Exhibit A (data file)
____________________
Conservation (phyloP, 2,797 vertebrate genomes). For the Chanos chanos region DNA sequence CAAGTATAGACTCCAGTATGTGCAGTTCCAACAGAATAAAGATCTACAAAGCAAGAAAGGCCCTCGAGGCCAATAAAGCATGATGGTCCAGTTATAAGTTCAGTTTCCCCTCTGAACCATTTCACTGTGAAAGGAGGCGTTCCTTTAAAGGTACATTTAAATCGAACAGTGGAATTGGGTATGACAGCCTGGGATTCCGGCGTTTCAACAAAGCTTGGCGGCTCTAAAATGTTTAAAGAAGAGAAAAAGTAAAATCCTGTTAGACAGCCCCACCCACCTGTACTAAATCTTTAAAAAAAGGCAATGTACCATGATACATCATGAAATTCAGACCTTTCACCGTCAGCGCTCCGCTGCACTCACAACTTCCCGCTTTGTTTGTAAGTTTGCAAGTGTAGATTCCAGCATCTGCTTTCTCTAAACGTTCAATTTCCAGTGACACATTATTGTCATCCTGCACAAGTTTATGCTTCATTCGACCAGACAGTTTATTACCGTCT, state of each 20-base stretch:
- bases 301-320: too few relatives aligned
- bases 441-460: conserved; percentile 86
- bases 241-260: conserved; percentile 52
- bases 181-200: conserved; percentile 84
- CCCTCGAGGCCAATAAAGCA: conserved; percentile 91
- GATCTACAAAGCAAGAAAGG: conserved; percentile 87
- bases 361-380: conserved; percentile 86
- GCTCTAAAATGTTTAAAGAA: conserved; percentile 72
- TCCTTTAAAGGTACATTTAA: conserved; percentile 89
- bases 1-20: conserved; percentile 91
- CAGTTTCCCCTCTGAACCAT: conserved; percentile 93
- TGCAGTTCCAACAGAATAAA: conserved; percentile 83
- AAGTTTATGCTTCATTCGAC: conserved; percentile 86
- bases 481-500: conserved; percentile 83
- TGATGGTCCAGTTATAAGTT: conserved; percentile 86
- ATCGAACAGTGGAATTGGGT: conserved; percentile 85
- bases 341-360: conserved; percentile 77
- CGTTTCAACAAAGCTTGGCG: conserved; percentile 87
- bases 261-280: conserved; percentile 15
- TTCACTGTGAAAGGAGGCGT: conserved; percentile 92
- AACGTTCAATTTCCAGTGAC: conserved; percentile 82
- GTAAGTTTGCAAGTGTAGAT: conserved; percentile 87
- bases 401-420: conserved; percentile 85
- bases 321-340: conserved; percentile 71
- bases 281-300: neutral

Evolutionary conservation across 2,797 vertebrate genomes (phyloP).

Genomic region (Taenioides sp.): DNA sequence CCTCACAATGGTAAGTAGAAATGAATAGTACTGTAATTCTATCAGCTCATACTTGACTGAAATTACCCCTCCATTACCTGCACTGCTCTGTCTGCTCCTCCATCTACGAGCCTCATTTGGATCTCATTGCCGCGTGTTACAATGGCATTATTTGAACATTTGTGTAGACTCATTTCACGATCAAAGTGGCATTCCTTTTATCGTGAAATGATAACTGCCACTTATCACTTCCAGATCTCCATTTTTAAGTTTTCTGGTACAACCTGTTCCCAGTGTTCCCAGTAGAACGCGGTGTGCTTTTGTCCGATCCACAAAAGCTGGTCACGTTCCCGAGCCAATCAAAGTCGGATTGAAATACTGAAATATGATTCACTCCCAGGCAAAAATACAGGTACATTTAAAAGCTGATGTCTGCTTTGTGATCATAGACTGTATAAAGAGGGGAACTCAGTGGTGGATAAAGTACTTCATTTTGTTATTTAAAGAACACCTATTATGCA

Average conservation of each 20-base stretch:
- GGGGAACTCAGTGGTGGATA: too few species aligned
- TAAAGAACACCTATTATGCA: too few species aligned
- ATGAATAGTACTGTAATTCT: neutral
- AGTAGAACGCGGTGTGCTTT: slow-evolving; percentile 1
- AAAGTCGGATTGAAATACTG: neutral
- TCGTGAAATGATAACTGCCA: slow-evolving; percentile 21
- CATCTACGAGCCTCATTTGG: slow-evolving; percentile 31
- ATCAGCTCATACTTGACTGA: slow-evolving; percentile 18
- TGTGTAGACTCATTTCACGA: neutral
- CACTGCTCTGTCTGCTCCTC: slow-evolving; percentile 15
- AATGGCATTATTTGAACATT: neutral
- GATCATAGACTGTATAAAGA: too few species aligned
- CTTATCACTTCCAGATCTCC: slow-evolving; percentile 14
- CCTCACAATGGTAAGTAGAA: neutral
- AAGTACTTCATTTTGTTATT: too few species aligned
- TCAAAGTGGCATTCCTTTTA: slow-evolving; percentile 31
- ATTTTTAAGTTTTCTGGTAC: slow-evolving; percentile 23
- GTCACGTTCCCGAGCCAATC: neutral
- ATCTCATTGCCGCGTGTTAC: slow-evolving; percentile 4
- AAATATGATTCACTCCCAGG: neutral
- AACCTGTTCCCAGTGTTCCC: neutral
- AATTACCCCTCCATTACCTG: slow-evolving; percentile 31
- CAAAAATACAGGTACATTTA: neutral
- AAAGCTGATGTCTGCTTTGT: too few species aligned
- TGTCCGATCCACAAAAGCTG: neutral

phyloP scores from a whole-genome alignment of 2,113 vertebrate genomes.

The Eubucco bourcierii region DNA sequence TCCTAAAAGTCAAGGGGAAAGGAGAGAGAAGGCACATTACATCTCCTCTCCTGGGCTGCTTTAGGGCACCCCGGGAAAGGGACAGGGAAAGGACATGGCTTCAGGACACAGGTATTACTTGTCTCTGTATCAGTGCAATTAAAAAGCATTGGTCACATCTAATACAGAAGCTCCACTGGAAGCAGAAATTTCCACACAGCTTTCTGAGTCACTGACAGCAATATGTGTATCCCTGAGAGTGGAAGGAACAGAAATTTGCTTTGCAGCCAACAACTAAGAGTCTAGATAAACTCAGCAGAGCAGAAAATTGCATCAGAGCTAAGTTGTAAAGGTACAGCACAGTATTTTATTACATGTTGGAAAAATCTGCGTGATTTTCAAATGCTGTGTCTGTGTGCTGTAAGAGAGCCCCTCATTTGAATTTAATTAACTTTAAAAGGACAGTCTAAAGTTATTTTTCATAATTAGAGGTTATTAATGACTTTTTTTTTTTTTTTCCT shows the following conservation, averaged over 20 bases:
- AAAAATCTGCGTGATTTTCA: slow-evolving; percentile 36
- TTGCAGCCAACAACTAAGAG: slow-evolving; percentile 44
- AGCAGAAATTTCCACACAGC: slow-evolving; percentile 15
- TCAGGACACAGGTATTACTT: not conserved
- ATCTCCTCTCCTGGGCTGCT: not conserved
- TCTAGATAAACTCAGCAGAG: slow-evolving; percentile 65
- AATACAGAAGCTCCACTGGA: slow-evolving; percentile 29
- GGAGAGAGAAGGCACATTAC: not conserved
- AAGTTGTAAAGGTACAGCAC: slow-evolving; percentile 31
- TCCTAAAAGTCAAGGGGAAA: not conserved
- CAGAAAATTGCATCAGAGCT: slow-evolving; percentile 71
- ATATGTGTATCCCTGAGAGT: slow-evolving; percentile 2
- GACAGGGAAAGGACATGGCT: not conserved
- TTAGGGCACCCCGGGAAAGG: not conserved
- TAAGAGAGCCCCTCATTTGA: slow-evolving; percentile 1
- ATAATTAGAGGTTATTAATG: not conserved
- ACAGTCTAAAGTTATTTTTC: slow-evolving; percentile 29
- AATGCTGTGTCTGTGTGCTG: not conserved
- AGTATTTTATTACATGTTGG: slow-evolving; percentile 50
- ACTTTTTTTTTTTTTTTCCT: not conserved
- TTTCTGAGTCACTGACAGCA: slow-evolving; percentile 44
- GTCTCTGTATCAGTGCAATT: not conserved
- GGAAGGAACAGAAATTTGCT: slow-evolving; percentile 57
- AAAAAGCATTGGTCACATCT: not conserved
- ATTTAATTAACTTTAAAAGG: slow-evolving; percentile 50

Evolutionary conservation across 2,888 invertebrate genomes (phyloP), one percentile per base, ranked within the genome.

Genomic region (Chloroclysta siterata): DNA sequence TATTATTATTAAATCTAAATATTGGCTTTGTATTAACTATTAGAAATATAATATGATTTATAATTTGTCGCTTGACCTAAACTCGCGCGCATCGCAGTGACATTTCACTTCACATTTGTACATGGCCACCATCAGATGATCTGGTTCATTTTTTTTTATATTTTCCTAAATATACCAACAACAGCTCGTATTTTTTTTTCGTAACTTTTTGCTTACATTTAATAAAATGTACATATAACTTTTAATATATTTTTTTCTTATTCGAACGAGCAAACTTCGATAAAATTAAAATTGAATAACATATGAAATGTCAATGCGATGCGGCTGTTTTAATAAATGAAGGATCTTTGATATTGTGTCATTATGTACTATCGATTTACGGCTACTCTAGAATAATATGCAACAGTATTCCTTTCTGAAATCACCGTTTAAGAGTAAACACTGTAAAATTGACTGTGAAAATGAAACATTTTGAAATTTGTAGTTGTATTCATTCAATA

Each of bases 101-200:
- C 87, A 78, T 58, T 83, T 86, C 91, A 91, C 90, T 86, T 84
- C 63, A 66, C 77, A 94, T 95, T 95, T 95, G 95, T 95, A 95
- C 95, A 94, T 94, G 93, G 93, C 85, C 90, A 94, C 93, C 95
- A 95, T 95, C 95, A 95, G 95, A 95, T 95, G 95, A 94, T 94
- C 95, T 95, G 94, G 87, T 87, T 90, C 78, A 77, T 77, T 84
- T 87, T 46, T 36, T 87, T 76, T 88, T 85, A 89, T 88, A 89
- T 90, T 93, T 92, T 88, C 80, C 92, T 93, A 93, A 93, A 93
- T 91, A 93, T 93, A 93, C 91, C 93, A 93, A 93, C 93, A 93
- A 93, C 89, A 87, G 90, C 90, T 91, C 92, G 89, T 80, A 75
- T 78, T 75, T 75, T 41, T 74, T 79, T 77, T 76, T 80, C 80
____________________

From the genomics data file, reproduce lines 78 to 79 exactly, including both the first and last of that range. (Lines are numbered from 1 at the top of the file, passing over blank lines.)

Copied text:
- GTCTCTGTATCAGTGCAATT: not conserved
- GGAAGGAACAGAAATTTGCT: slow-evolving; percentile 57